by Eric Grims and Kathy Aiken
copyright the Chronicle June 3, 2009
The issue of how best to deal with sexual offenders is one that has been splashed over headlines nationally. In Vermont we’ve had our own tragic experiences over the years, including, most recently, the Brooke Bennett case. Such cases have led to strict criminal sanctions. However, the difficult question arises when such strict sanctions are not warranted and yet there is still a need to protect society from sexual offenders, as is the case with developmentally disabled offenders. We are then confronted with the dilemma of how to plan for safety, simultaneously respect individuals’ constitutional rights, and remain mindful of taxpayers’ resources.
The criminal justice system provides only a partial solution to these problems. More jails and prisons do not address the underlying issues that lead individuals to offend. Instead, society has recognized that for certain offenders the ideal setting is one which provides varying levels of supervision as individuals receive treatment to reduce the risk of committing future offenses. This is particularly true when the offenders come from the developmentally disabled community, for whom a prison setting would provide inappropriate or inadequate services.
Our understanding about treatment to reduce risk of re-offense for individuals has advanced significantly. Risk assessment tools are useful in examining re-offense risk and the impact of treatment that employs cognitive behavioral strategies in the community with intensive supervision. The Association for the Treatment of Sexual Abusers, an international professional group for providers specializing in the treatment of sex offenders, and the federal government, through the Center for Sex Offender Management, identified such a treatment modality as the standard for effective services. Approximately 80 percent of the programs recognized as providing quality services utilize cognitive behavioral treatment with relapse prevention strategies. Programs that subscribe to these guidelines have been shown by independent research to have the lowest rates of re-offense.
Because of such compelling success rates, the program operating in our community, Safe Choices, has employed such techniques since its opening. For 15 years this program has done the difficult work of treating individuals with developmental disabilities who have committed sexual offenses but are incompetent to stand trial; are competent but out on orders of probation; or have been enrolled in the program by legal guardians. The program has always operated under strict legal, ethical, and moral standards, including regular review of the effectiveness of its policies and staff. In fact, as pointed out by former Commissioner of the Department of Aging and Independent Living Susan Besio’s report to the Vermont General Assembly, “developmental services staff receive substantial values training to sensitize them to individual rights, dignity of risk, autonomy, choice, and least restrictive alternatives.” The results speak for themselves, with an outstanding record of zero re-offenses against any community members from individuals that participated in Safe Choices since its opening. Prior to the implementation of such programs, individuals remained in communities without appropriate treatment, presenting an increased risk of re-offense. It must be noted that our programs are not jails, or secured facilities and our goal is to safely integrate our clients back into the community.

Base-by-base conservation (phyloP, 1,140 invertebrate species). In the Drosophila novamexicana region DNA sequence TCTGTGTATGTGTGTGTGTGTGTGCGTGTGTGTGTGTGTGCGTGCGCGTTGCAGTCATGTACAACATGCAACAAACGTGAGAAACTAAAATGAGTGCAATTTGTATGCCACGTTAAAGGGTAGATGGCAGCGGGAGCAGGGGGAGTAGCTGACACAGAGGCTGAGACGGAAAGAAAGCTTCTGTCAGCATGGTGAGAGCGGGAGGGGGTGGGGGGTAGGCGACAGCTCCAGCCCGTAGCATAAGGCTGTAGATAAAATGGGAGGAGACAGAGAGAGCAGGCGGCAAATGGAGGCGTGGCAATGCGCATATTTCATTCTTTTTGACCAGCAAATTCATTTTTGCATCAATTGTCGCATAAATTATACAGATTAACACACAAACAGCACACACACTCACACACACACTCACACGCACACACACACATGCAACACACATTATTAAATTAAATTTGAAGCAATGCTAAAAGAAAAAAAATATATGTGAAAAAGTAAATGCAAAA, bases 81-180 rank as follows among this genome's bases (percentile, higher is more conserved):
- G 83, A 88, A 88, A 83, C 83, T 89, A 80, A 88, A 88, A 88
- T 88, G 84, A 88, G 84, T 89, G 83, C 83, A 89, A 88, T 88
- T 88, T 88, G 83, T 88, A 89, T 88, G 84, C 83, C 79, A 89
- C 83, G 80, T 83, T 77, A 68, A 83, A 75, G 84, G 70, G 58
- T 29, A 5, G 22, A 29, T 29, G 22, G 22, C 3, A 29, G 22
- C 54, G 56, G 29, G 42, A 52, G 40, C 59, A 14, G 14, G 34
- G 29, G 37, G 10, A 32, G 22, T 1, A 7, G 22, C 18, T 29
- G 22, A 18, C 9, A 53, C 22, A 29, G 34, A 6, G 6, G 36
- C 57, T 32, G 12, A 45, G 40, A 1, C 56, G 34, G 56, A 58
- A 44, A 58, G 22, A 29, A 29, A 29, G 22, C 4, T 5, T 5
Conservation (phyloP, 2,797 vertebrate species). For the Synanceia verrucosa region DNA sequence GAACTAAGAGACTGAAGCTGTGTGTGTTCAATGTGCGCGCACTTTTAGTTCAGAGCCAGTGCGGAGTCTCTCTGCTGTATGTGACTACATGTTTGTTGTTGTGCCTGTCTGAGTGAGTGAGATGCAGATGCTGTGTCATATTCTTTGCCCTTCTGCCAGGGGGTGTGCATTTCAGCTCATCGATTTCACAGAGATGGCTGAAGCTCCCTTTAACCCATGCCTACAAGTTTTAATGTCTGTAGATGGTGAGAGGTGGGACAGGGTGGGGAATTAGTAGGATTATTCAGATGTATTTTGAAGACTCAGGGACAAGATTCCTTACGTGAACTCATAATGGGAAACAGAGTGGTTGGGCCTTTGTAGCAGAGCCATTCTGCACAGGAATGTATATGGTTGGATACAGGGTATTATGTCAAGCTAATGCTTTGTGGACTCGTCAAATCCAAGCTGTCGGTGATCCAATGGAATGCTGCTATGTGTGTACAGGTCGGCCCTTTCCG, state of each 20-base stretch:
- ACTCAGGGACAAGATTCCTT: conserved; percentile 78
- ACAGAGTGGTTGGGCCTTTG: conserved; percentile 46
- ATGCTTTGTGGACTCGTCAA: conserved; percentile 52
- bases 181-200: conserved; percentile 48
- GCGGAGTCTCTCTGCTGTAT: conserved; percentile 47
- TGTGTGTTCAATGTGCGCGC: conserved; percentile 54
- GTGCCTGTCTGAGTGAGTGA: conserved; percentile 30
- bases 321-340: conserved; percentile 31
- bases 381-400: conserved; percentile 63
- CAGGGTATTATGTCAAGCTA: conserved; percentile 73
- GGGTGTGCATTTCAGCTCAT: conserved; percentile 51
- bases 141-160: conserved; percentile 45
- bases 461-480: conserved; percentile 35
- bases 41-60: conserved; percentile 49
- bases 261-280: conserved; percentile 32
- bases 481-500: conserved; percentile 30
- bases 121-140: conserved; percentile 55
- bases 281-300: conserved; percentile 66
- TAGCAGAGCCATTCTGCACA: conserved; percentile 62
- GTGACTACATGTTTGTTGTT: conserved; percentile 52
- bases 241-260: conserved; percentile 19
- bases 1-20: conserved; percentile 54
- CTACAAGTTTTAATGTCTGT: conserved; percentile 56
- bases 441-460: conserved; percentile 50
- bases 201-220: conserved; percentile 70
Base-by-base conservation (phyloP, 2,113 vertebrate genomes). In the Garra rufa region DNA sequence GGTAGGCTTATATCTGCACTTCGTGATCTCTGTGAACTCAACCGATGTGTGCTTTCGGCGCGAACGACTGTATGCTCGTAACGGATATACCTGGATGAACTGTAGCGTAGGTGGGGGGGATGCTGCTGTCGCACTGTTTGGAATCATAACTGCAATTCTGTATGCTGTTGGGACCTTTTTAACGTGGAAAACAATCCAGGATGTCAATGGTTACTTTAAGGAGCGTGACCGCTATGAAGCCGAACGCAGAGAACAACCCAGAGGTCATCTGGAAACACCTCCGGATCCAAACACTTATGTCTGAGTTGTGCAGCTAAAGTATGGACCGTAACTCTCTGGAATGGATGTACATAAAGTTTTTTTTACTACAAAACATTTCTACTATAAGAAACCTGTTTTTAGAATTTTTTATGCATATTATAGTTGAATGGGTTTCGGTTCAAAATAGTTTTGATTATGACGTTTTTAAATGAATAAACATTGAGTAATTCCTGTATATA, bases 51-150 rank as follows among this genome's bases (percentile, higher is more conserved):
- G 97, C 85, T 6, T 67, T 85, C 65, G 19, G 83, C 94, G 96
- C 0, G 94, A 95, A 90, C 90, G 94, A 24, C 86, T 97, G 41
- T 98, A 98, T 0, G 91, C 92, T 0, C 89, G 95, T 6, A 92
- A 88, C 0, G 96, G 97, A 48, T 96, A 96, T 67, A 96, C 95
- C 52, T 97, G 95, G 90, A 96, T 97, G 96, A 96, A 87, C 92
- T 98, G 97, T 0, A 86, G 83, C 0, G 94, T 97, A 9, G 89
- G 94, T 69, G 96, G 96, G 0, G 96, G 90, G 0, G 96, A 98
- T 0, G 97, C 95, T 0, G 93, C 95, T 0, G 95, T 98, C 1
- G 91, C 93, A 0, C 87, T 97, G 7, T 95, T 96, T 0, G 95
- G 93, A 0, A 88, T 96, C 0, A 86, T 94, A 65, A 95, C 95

This program and others like it also emphasize providing individuals the opportunity to learn life skills, with the goal of understanding how they can integrate and make positive contributions to society. For clients that present lower risks, such services are the most cost effective way to address this problem. Higher risk clients need additional supervision, and thus additional resources, although as individuals thrive in treatment less supervision is needed and fewer resources to address community safety are required.
Such a model is strikingly different from the criminal justice setting, which provides limited treatment options, often creating a vicious cycle of re-offense and incarceration. In fact, a 2003 Department of Justice study showed that sex offenders coming out of prison have substantially higher rates of recidivism for new sex crimes than non-sex offenders. These higher rates of re-offense ultimately require taxpayers to commit significant and ongoing resources related to judicial and incarceration costs.
The issue of dealing with sexual offenders, specifically those developmentally disabled offenders who are high risk, is not an issue to take lightly or exploit for sensational exposés or flashy headlines. Vermonters should understand that dealing with problems surrounding this population creates an increasingly heavy strain on local agencies. Programs that address safety for our citizens while providing appropriate services to developmentally disabled offenders are resource intensive. Policy makers should engage in a reasoned dialogue recognizing our successes of the past, while attempting to address the certain challenges of the future. Without such a dialogue we will be doing a disservice to individuals in treatment, and to our community that is relying upon these programs to make the difficult decisions that underlie the concept of community safety.
Eric Grims is the executive director of Northeast Kingdom Human Services in Newport, and Kathy Aiken is the director of Safe Choices.